Although reports conflicted at the time, it has been officially listed that over 50 homes were destroyed or heavily damaged in Clinton County alone, with at least an equal number of barns and outbuildings being destroyed that night.
The tornado, or likely at least two separate tornadoes that swept across Clinton County having later been classified as “twin tornadoes”, was classified as an F4 level, producing winds that would have measured at least 207 miles per hour and reaching possible speeds of as much as 260 miles per hour.
Broken utility poles and downed lines left much of Clinton County without electricity and telephone service for several days and in some of the hardest hit areas, those services weren’t restored for more than a week.
Schools in Clinton County were dismissed on Thursday and Friday of that week by then Superintendent Robert Polston, and the Clinton County High School was utilized as a disaster headquarters for victims of the storm who had been left with no where to live and with destroyed possessions.
The American Red Cross immediately came in and also used the Clinton County High School as it’s headquarters, with volunteers staffing the facility on a 24 hour basis, serving food and distributing supplies.
For several days, truckload after truckload of clothing, food, furniture and other donated items arrived at the school and were distributed to families in need. Many of the items were donated by fellow Clinton County residents who escaped injury and property damage that night, while a host of the donated items came in from other counties, near and far.
Churches across the county immediately opened their doors offering safe refuge to victims while others served as rescue headquarters for workers in areas that were the hardest hit.
Many local residents also opened their homes for family and neighbors who had been left homeless from the storm.
The storm hit at about 5:40 p.m. on that Wednesday, a day that the National Weather Service had warned had conditions that could spawn strong storm conditions and tornadoes across this region of the country.
The tornado first sat down in Clinton County about eight miles west of Albany, in the Green Grove Community of southwest Clinton County, near Illwill Creek.
From there it moved northeast, touching down and destroying several homes and buildings near the Burkesville Road – then Ky. 90 – from there continuing to yet another touchdown near the intersection of U.S. 127 and Hwy. 1590, an area also known as Seven Mile Islands.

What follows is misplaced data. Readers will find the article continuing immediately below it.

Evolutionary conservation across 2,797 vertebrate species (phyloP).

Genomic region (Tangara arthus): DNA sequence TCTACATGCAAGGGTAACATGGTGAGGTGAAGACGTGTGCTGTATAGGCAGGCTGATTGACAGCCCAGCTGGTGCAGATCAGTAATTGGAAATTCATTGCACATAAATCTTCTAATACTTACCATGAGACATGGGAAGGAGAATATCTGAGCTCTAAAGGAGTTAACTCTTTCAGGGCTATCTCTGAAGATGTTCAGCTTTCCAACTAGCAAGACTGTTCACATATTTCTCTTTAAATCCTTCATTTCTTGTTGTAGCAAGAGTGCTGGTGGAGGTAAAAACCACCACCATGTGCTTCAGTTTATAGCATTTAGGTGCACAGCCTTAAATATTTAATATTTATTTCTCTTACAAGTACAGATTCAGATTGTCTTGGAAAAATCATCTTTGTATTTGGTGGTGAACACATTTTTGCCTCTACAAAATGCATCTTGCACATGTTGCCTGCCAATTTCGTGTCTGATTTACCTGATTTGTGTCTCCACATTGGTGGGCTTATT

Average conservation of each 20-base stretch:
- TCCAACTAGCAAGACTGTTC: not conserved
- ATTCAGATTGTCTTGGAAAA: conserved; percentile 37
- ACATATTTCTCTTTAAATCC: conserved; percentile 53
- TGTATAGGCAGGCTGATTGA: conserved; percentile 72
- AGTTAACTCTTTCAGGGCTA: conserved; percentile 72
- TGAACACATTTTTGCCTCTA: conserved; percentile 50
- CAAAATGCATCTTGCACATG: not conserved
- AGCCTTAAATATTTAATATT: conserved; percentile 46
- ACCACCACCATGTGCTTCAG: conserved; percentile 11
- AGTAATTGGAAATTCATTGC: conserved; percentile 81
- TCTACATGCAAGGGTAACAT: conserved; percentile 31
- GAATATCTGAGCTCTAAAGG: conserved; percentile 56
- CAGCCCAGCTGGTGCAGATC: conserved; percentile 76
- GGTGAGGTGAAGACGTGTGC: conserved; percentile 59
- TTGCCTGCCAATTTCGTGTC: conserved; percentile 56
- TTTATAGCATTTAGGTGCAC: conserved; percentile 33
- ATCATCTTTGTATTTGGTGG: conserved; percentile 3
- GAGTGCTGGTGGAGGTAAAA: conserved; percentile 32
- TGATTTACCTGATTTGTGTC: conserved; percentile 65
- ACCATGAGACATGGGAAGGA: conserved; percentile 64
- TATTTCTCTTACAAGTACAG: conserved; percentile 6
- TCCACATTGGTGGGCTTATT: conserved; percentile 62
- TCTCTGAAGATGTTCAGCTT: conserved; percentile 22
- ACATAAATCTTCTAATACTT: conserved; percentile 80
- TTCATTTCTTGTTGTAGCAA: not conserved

Among the many structures that were destroyed there was the Old Ida School building.
The storm path continued in a northeast direction, next touching down in the Seventy Six Community, again destroying homes and buildings.
One church, the Mount Union Christian Church, was completely destroyed. Like most of the structures that were demolished, it has been rebuilt and continues to be active now.
The area around the Seventy Six Falls park was heavily damaged and left covered with fallen trees and littered with debris from area homes.
The bridge that leads across Seventy Six Creek was completely destroyed by the storm.
From there, the storm path moved across the landscape toward the northeast area of Clinton County, touching down again in the Piney Woods Community, where even more structures were demolished and residents were killed or injured.
The system then moved out of Clinton County, heading into neighboring Wayne County, where it was reported that two people were killed.
The width of the path of the storm that moved across Clinton County that night ranged from estimates of a few yards in some areas, while in other areas the path was noted to have been up to 800 yards wide.
In all, a reported 300 people lost their lives in the 13 states with reported tornado touchdowns.
President Richard Nixon included Clinton County in a list of 13 Kentucky Counties that were declared national disaster areas, clearing the red tape for wide-range aid to the residents here, including emergency housing, food assistance and low interest loans available to storm victims.
In the days that followed, the federal housing agency known as Housing and Urban Development (HUD), brought in several mobile homes that were loaned to those whose homes had been destroyed.
Many lived in those mobile homes while new homes were being built or heavily damaged homes were being repaired. Some chose to remain in the mobile homes, eventually purchasing them from the agency.
In the days, weeks, months and years that followed that deadly night in 1974, funeral services were held, victims were buried, injuries healed and Clinton County went through the rebuilding process that continued for several years in some cases.
The scars that were left on our county’s landscape are all but gone now, overgrown, torn down, or rotted away and replaced with new life, new buildings, new homes and new growth.
In all but a very few instances, there are no signs remaining of the destruction that our county suffered on that stormy spring night. Even the trough that remained stuck high in that tree mentioned early in this article, has given way to four decades.
Still, there are plenty of emotional scars that remain.
For those who were around during the storm and the aftermath and recovery effort, it is an experience that will forever be etched in our minds.
For those of you who have come since, it’s a part of Clinton County history that all should be aware of, and hopefully this 40 year look back at the April 3, 1974 disaster, will give just a little insight into one of the darkest events our county has ever suffered through.